It's been said that there's some 25,000 products made from hemp fiber. That's a lot of products! This old photo from post prohibition hemp farming in the Southern States demonstrates how much fiber a crop of hemp can produce, approximately 5 tonnes per acre, which is 4Xs the biomass per acre of tree fiber on forest land.
The bast (long, strong outer fiber) and hurd (the spongy inner core fiber) are the raw materials for processing many common household products, products that are long lasting and biodegradable, and processed without chemicals. Products that are made from raw hemp grown organically or conventionally with a minimum of chemical inputs.
Hemp plants absorb a ridicules amount of carbon to make up all that biomass. The carbon is then stored for as long as the product lasts before it is returned to the soil by naturally biodegrading. Short use or single use products like paper are considered carbon neutral while long term products like hemp create or hemp building blocks are carbon negative, meaning they remove and store carbon. How much carbon you ask??? These figures from HempTech Global report:
The more Hemp products there is the more carbon is sequestered in Hemp fiber products. This, it would seem, could make a valuable contribution to the fight against climate change, wouldn't you think. Based on these figures, one might ask: Why are governments not taking this super simple and completely natural form of carbon sequestration and running with it???
While hemp textiles, clothing, rope and paper, are the most noted hemp products there's an endless number of products either made from hemp, or that could be made from hemp bast and hurd fiber. Hemp products benefit people and the planet because they are safe and non-toxic. They can be used to replace many of the plastic, petrochemical and wood fiber products that are causing environmental pollution and climate crisis.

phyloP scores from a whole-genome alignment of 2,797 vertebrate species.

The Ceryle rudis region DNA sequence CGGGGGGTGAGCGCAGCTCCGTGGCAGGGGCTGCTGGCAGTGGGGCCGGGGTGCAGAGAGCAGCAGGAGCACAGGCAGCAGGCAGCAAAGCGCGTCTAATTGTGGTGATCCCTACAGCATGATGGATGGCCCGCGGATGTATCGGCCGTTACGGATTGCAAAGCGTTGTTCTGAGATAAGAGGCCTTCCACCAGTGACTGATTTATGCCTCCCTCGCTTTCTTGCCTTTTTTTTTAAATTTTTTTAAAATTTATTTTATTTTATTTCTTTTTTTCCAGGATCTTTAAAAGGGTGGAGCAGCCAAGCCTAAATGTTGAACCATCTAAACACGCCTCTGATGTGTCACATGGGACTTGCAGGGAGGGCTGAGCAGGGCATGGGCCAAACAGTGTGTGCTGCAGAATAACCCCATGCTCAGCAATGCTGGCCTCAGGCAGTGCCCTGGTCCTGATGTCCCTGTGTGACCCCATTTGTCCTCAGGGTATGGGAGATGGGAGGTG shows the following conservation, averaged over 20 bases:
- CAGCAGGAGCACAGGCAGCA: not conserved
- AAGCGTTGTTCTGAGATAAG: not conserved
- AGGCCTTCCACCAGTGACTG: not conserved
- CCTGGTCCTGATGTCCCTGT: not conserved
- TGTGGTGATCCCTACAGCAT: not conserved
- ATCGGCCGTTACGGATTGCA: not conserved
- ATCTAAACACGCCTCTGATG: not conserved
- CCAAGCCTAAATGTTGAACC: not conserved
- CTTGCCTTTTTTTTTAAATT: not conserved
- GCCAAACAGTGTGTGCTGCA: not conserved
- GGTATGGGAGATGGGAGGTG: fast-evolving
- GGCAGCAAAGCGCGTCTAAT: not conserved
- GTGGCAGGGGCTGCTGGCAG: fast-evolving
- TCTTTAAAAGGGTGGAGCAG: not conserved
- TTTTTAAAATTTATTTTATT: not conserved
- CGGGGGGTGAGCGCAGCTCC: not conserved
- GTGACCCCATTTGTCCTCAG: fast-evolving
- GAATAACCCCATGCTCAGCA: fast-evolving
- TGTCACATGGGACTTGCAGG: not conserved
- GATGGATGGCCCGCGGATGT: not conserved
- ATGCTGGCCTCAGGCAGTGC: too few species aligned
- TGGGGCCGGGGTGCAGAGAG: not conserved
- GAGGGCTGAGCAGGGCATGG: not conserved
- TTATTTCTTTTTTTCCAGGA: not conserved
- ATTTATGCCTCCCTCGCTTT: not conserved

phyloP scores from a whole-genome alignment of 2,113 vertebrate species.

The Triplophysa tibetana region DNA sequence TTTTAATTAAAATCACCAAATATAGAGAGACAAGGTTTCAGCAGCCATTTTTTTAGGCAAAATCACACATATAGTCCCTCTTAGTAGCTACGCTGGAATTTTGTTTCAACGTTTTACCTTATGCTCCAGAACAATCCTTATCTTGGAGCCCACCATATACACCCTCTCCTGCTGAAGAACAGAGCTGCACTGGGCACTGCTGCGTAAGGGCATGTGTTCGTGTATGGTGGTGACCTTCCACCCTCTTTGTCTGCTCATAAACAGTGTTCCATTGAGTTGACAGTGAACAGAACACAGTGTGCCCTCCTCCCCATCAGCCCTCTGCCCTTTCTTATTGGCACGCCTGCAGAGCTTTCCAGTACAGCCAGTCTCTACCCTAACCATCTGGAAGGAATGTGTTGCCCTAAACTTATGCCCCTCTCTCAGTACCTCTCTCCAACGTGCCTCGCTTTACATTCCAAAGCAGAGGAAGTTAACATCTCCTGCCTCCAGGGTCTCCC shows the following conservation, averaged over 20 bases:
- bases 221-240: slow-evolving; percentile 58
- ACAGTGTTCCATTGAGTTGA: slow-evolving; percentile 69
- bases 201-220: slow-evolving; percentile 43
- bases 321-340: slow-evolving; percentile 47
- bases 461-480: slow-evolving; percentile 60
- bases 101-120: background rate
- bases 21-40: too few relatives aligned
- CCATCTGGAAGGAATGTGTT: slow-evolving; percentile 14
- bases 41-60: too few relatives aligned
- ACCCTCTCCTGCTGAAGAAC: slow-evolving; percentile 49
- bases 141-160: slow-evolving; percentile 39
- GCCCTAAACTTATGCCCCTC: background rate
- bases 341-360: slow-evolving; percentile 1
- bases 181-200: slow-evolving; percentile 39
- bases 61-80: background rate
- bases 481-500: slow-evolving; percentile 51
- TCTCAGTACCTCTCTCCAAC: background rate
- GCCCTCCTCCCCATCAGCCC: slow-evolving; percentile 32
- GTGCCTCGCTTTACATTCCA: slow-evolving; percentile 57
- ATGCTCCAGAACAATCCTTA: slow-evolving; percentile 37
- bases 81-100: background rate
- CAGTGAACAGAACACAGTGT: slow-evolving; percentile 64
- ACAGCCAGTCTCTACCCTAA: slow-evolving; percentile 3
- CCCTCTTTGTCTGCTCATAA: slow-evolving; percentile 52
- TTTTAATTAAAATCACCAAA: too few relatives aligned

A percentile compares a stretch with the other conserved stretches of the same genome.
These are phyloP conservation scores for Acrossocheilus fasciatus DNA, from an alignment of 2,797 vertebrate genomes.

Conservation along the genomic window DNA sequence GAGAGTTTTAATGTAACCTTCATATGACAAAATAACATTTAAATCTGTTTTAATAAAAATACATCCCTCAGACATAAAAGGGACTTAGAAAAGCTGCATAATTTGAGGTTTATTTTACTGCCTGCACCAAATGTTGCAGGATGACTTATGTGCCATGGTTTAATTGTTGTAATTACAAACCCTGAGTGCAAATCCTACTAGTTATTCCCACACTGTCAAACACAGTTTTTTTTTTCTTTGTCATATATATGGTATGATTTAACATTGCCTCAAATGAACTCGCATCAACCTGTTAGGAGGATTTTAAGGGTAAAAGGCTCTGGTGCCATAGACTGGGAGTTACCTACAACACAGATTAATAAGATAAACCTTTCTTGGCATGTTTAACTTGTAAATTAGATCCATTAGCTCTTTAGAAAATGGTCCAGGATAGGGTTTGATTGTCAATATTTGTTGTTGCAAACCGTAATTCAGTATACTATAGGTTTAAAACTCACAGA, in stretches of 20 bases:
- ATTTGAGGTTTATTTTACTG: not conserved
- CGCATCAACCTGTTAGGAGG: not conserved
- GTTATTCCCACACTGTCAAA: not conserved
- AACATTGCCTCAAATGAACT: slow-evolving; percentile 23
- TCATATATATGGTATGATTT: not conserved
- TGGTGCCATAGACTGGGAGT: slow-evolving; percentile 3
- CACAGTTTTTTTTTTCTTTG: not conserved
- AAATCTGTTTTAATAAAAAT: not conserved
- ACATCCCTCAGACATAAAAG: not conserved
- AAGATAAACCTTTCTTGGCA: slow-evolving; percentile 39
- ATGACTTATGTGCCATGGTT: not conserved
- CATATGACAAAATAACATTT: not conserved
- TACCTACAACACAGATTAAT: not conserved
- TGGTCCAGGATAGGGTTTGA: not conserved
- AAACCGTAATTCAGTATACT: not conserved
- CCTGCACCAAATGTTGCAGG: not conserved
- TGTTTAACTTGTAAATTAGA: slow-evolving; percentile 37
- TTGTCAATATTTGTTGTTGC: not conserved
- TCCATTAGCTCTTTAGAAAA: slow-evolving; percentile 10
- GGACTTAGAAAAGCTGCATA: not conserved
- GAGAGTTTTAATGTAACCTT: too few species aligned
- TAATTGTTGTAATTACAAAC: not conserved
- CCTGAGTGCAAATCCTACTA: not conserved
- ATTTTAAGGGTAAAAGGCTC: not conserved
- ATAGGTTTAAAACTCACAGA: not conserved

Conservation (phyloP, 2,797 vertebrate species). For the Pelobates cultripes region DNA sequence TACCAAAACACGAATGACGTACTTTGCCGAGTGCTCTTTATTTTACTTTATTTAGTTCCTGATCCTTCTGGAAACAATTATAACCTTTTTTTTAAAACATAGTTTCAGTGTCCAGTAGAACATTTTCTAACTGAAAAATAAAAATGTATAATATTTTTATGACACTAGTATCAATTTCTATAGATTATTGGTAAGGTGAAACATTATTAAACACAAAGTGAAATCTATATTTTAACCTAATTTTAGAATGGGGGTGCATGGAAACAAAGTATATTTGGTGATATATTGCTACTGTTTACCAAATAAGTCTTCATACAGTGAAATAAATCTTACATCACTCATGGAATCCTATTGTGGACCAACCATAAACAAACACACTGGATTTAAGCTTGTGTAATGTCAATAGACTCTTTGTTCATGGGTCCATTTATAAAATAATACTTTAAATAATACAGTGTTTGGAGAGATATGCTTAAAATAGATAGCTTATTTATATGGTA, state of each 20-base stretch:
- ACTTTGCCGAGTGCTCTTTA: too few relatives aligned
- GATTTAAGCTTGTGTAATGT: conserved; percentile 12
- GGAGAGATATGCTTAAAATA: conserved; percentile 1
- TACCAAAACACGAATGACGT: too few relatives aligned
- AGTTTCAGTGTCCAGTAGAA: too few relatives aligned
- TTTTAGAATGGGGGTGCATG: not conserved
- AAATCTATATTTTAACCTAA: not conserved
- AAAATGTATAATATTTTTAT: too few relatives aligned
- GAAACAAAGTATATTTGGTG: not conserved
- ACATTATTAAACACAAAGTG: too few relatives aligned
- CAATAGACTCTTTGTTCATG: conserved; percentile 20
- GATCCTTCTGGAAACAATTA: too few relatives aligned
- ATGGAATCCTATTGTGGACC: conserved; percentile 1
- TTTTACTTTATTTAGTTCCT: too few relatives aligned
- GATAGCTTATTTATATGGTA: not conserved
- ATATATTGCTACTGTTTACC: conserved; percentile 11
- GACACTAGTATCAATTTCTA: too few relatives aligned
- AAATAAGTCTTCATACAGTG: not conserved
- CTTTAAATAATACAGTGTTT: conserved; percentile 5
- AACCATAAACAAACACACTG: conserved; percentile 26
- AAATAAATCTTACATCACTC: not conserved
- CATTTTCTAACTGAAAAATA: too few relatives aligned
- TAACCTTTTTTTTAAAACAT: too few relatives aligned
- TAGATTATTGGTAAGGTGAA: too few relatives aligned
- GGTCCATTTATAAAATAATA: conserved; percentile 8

At HempNetMarket we believe that Hemp fiber products are part of the green sustainable solution. But it can only be successful if:
A sustainable future requires that most products in common use are bio-degradable and part of a green renewable circular economy. This goal is both attainable and completely necessary but requires a transition and restructuring of the manufacturing sector to using hemp fiber as a manufacturing feed stock.
Since hemp is an agricultural raw material, and it is not cost effective to ship hemp stalks, it requires primary production at or near where it grows. This adds important business opportunities in rural communities and will have a positive impact on the local economy.
Is hemp a fiber source to provide the feed stock for a Green Economy? Well it seems like the perfect solution is staring us in the face, but it will take people demanding a safe, eco-friendly solution to move the program forward!
Hemp's bast fiber processors make textiles, clothing, paper, diapers, hand bags, sneakers, fine fabrics, insulation, growth medium, bio-fiberglass, fiber board panels etc.